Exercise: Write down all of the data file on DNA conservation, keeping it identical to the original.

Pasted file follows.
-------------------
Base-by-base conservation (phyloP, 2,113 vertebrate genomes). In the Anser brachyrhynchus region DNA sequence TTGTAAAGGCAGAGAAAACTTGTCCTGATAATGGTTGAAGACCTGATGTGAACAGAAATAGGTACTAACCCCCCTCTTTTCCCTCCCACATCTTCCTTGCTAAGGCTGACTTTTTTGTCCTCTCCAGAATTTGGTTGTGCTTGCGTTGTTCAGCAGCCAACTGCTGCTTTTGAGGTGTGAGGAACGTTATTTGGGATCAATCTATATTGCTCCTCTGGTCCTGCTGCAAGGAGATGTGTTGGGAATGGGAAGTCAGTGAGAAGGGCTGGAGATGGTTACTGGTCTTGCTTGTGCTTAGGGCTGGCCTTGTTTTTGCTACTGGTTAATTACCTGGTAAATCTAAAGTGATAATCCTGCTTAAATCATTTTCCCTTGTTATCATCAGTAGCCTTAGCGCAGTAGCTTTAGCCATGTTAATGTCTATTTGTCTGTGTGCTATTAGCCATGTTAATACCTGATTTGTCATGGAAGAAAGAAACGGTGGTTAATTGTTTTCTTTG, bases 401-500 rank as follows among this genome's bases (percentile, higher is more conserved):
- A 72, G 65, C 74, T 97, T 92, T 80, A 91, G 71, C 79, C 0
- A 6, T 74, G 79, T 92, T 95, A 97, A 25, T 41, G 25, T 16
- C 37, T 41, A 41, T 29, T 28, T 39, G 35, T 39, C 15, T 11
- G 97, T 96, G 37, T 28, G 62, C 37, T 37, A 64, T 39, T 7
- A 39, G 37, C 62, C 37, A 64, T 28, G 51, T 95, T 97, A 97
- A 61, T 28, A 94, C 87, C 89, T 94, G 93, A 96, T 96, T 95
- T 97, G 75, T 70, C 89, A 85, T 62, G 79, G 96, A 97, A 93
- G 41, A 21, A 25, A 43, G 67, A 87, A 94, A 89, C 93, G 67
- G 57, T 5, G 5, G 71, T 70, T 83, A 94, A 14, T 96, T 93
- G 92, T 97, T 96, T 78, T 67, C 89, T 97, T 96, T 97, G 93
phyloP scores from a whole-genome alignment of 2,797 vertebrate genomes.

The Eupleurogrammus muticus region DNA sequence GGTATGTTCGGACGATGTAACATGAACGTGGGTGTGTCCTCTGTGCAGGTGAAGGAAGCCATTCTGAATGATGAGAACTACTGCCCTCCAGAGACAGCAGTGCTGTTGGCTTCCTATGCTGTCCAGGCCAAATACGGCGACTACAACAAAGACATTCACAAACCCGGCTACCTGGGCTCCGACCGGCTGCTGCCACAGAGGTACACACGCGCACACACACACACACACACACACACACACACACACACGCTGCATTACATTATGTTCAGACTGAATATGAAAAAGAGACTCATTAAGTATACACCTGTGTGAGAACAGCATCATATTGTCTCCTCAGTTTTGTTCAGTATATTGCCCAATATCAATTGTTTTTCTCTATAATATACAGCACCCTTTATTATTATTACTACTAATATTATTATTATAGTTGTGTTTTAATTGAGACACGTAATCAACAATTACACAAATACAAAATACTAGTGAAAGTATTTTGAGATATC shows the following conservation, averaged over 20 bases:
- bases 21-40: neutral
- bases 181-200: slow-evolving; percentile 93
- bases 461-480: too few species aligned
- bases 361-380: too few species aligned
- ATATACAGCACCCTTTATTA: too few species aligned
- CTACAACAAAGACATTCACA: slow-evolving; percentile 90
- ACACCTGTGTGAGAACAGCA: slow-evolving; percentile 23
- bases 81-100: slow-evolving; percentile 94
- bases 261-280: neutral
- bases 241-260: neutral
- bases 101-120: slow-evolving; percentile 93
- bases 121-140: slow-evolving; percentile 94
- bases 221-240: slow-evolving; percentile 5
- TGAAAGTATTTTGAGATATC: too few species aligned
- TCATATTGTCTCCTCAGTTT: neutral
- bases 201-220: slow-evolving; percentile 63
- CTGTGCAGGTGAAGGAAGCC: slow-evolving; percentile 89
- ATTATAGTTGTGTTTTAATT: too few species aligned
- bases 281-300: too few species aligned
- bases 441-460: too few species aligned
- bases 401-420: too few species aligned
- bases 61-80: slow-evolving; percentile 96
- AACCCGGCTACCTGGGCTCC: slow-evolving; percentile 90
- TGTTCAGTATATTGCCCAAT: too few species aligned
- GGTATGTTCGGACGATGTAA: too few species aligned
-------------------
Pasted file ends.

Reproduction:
Base-by-base conservation (phyloP, 2,113 vertebrate genomes). In the Anser brachyrhynchus region DNA sequence TTGTAAAGGCAGAGAAAACTTGTCCTGATAATGGTTGAAGACCTGATGTGAACAGAAATAGGTACTAACCCCCCTCTTTTCCCTCCCACATCTTCCTTGCTAAGGCTGACTTTTTTGTCCTCTCCAGAATTTGGTTGTGCTTGCGTTGTTCAGCAGCCAACTGCTGCTTTTGAGGTGTGAGGAACGTTATTTGGGATCAATCTATATTGCTCCTCTGGTCCTGCTGCAAGGAGATGTGTTGGGAATGGGAAGTCAGTGAGAAGGGCTGGAGATGGTTACTGGTCTTGCTTGTGCTTAGGGCTGGCCTTGTTTTTGCTACTGGTTAATTACCTGGTAAATCTAAAGTGATAATCCTGCTTAAATCATTTTCCCTTGTTATCATCAGTAGCCTTAGCGCAGTAGCTTTAGCCATGTTAATGTCTATTTGTCTGTGTGCTATTAGCCATGTTAATACCTGATTTGTCATGGAAGAAAGAAACGGTGGTTAATTGTTTTCTTTG, bases 401-500 rank as follows among this genome's bases (percentile, higher is more conserved):
- A 72, G 65, C 74, T 97, T 92, T 80, A 91, G 71, C 79, C 0
- A 6, T 74, G 79, T 92, T 95, A 97, A 25, T 41, G 25, T 16
- C 37, T 41, A 41, T 29, T 28, T 39, G 35, T 39, C 15, T 11
- G 97, T 96, G 37, T 28, G 62, C 37, T 37, A 64, T 39, T 7
- A 39, G 37, C 62, C 37, A 64, T 28, G 51, T 95, T 97, A 97
- A 61, T 28, A 94, C 87, C 89, T 94, G 93, A 96, T 96, T 95
- T 97, G 75, T 70, C 89, A 85, T 62, G 79, G 96, A 97, A 93
- G 41, A 21, A 25, A 43, G 67, A 87, A 94, A 89, C 93, G 67
- G 57, T 5, G 5, G 71, T 70, T 83, A 94, A 14, T 96, T 93
- G 92, T 97, T 96, T 78, T 67, C 89, T 97, T 96, T 97, G 93
phyloP scores from a whole-genome alignment of 2,797 vertebrate genomes.

The Eupleurogrammus muticus region DNA sequence GGTATGTTCGGACGATGTAACATGAACGTGGGTGTGTCCTCTGTGCAGGTGAAGGAAGCCATTCTGAATGATGAGAACTACTGCCCTCCAGAGACAGCAGTGCTGTTGGCTTCCTATGCTGTCCAGGCCAAATACGGCGACTACAACAAAGACATTCACAAACCCGGCTACCTGGGCTCCGACCGGCTGCTGCCACAGAGGTACACACGCGCACACACACACACACACACACACACACACACACACACGCTGCATTACATTATGTTCAGACTGAATATGAAAAAGAGACTCATTAAGTATACACCTGTGTGAGAACAGCATCATATTGTCTCCTCAGTTTTGTTCAGTATATTGCCCAATATCAATTGTTTTTCTCTATAATATACAGCACCCTTTATTATTATTACTACTAATATTATTATTATAGTTGTGTTTTAATTGAGACACGTAATCAACAATTACACAAATACAAAATACTAGTGAAAGTATTTTGAGATATC shows the following conservation, averaged over 20 bases:
- bases 21-40: neutral
- bases 181-200: slow-evolving; percentile 93
- bases 461-480: too few species aligned
- bases 361-380: too few species aligned
- ATATACAGCACCCTTTATTA: too few species aligned
- CTACAACAAAGACATTCACA: slow-evolving; percentile 90
- ACACCTGTGTGAGAACAGCA: slow-evolving; percentile 23
- bases 81-100: slow-evolving; percentile 94
- bases 261-280: neutral
- bases 241-260: neutral
- bases 101-120: slow-evolving; percentile 93
- bases 121-140: slow-evolving; percentile 94
- bases 221-240: slow-evolving; percentile 5
- TGAAAGTATTTTGAGATATC: too few species aligned
- TCATATTGTCTCCTCAGTTT: neutral
- bases 201-220: slow-evolving; percentile 63
- CTGTGCAGGTGAAGGAAGCC: slow-evolving; percentile 89
- ATTATAGTTGTGTTTTAATT: too few species aligned
- bases 281-300: too few species aligned
- bases 441-460: too few species aligned
- bases 401-420: too few species aligned
- bases 61-80: slow-evolving; percentile 96
- AACCCGGCTACCTGGGCTCC: slow-evolving; percentile 90
- TGTTCAGTATATTGCCCAAT: too few species aligned
- GGTATGTTCGGACGATGTAA: too few species aligned